Holy Trinity Goodramgate

Written By PhilG

York is a great place for a day trip or short stay. With lots of museums, restaurants, and pubs to explore.  

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Oh… I like this place!

Suppose I tell you about a little church hidden from view by a row of 700 year old houses, and then I tell you that the church is even older. Then I tell you that the church yard is surrounded by buildings making it feel like a little kingdom of its own.

Looking up the pathway through the church yard at Holy Trinity Goodramgate, past the branches and the church tower, you can see the top of York Minster. The church yard is peppered with ancient grave stones and there is even a little bench you can sit on.

I don’t know if history can seep in to your bones, but a feeling of timelessness and tranquillity seeped in to mine, well that’s how it made me feel anyway. This is one of the places that made me into a York Explorer in the first place, and I love it.

When was Holy Trinity Goodramgate built?

In 1236 part of the building we can see today was already built and as with most historic buildings Holy Trinity grew and developed over time. In 1496 the square church tower was built, completing the church as we see it from the outside today. In 1674 the church floor had to be leveled, one of the reasons was that so many people had been buried beneath it.

In 1236 York’s arch bishop Walter De Gray was in charge of Holy Trinity. De Gray was a powerful man; he had worked for king John (Richard the Lion Hart’s brother) and then King Henry III. Walter De Gray was the man who ordered the building to start on the first part of York Minster, the south transept, in 1220.

The first known rector of Holy Trinity was in 1236 he was called Gilbert.

But this isn’t just a historic shell the interior is historic too. The wooden pews were made in the 16 and 17 hundreds; they are laid out in box shapes with a door or gate to get in to each section. A family or group of friends would have occupied each section and paid an annual rent for the pews.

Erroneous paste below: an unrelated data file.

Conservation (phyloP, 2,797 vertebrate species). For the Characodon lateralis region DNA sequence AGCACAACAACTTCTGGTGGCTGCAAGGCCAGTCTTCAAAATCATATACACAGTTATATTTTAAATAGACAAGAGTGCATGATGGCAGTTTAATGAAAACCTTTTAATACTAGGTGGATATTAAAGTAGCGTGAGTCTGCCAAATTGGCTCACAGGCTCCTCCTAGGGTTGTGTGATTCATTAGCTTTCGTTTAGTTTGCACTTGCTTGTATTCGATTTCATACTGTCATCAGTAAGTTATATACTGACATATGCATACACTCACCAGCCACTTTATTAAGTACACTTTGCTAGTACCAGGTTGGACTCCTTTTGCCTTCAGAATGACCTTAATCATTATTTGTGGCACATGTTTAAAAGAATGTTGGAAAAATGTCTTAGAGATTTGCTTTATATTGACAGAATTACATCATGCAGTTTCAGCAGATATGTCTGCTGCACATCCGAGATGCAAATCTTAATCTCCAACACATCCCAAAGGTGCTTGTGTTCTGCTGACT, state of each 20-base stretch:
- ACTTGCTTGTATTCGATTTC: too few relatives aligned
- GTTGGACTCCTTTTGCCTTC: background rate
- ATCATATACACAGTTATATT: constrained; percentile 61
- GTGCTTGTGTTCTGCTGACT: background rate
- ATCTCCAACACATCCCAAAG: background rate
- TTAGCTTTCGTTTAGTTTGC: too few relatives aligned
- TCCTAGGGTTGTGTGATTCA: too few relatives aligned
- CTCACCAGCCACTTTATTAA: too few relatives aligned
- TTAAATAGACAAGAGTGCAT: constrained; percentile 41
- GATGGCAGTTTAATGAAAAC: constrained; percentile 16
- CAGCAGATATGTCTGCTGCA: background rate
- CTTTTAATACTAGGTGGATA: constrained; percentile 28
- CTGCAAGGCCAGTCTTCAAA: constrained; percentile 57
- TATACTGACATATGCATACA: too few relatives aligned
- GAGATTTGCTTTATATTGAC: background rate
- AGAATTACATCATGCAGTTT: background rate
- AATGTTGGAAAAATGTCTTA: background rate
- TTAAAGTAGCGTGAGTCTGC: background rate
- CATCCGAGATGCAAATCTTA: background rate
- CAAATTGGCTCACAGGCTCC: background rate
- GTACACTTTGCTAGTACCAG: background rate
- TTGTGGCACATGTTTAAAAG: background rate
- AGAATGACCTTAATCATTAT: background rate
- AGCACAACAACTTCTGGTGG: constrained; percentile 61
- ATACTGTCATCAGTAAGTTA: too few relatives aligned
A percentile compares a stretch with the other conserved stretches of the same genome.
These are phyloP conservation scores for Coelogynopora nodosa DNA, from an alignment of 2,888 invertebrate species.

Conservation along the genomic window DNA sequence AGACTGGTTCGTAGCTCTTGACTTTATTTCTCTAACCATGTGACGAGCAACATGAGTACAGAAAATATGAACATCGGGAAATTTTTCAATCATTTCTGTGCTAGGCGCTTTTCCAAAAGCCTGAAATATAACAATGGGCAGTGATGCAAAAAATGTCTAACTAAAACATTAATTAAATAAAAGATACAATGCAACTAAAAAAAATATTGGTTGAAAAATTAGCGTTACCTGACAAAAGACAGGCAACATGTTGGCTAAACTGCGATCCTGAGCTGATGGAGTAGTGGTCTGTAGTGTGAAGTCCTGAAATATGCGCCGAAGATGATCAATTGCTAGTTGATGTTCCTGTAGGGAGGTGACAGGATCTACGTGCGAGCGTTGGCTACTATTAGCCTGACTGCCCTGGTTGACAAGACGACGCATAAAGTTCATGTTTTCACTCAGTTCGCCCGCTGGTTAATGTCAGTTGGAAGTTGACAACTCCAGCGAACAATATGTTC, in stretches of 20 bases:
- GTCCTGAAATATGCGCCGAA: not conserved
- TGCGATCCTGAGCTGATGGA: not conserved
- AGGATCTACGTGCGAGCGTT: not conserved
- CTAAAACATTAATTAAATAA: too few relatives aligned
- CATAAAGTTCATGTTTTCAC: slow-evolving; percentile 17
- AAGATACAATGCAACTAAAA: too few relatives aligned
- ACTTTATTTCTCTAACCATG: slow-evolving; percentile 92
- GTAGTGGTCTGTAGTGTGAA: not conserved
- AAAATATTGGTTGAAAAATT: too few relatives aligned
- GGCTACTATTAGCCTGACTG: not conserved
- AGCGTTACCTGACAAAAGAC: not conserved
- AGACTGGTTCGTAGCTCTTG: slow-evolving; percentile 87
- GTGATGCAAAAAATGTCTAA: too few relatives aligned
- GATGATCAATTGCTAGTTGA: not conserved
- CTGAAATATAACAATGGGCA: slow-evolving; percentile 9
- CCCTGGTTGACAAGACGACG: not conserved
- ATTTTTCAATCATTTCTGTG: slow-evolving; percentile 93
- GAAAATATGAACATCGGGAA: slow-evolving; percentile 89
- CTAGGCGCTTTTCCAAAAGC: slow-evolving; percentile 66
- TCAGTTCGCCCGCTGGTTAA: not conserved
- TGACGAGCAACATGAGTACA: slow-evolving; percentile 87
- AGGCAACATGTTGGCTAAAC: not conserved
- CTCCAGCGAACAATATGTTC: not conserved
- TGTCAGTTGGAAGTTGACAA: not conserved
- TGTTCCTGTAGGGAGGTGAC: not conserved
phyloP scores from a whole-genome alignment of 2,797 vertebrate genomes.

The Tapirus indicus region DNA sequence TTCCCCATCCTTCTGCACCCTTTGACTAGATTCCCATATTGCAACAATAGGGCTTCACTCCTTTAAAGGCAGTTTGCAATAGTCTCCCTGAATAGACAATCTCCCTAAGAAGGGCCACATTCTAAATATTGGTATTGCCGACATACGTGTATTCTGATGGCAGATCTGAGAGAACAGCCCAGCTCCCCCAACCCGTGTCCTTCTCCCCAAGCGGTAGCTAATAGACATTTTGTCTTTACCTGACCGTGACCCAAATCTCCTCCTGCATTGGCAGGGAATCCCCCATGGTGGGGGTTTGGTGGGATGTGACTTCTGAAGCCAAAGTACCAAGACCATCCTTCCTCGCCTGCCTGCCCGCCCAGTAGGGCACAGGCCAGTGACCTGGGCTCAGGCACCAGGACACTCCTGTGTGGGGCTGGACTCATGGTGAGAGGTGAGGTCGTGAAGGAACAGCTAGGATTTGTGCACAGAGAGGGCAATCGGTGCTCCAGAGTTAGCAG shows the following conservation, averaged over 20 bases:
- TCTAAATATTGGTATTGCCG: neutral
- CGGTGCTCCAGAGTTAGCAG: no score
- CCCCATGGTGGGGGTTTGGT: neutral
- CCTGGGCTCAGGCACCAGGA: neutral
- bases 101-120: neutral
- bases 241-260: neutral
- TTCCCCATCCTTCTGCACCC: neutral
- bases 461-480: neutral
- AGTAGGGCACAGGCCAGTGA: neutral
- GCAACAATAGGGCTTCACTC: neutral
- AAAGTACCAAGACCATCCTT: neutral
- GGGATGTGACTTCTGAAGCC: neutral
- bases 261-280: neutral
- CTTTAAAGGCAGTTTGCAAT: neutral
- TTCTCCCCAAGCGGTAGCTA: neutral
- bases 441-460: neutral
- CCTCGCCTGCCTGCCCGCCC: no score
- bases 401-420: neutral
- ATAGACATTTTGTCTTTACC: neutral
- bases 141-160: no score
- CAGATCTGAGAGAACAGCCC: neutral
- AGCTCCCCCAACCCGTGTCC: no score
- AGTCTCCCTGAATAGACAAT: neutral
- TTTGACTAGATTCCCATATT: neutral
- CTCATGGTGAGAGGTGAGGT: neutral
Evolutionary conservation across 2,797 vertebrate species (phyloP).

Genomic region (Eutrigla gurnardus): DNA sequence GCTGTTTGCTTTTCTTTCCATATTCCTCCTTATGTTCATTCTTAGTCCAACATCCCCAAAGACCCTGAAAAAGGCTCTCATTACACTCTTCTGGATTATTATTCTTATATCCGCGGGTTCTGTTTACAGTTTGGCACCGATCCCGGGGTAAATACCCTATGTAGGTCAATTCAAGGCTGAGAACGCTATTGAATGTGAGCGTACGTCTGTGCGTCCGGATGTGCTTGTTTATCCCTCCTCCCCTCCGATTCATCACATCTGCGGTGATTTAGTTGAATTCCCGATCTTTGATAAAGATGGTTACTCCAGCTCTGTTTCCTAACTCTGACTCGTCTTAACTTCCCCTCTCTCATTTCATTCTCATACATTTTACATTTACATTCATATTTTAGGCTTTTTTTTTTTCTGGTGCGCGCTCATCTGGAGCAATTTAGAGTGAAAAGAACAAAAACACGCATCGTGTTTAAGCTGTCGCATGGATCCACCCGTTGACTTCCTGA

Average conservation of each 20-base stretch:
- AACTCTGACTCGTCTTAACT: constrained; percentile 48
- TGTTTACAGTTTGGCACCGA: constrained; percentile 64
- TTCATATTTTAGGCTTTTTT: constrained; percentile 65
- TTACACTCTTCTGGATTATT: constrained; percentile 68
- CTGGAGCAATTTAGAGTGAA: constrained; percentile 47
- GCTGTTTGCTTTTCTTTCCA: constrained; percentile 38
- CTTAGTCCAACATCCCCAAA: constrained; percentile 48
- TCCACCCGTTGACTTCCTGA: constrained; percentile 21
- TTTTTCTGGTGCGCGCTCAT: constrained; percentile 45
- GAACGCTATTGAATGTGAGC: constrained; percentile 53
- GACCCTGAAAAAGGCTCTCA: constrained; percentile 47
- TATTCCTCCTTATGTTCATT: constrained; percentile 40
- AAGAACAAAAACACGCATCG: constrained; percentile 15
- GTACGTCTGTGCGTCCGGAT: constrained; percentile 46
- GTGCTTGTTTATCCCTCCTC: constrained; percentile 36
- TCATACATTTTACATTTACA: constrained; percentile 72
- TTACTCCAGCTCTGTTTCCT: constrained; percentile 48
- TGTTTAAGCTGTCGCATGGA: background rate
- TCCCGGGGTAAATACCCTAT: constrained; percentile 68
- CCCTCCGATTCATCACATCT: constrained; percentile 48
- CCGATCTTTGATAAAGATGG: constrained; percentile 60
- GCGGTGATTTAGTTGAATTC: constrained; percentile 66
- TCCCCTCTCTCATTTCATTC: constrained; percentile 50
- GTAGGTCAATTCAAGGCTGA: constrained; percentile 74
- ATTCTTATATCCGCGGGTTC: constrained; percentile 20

If you were poor you would have sat on benches down the side of the church or stood up.

I know from bills and accounts that some of the pews were restored in 1633 and some new pews were made in 1702. The pulpit cost £6, a lot of money when it was made in 1695 In 1470 the rector, John Walker, paid for some of the stained glass windows. The central image shows the holy trinity, god the father holds his son Jesus who bares the scars of his execution, the Holy Spirit is represented by a dove.

In the stained glass windows you can also see St George and the dragon, St John the Baptist, St Christopher carrying the baby Jesus and St William of York.

Holy Trinity Goodramgate has no electricity and the rare occasions when services are held here they are lit by candle. As far as I know the only services still carried out at the church are morning communion and evensong on Trinity Sunday and an advent carol service. I’m also told that there are occasional concerts performed here too.

Inside on the floor of the church you can see some large gravestones. One remembers William Richardson lord mayor of York in 1671, the stone describes him as the “pore mans friend”, a rare thing these days and probably just as rare then.

The Railway King married here.

One of the more Famous or should I say infamous people to get married in Holy Trinity was George Hudson, some times called the railway king. He married Elizabeth on 17 July 1821. I’ll tell you more about the railway king in the next chapter. George Hudson was also Lord Mayor of York three times and you can see his name on a board in Holy Trinity that lists York’s Lord Mayors.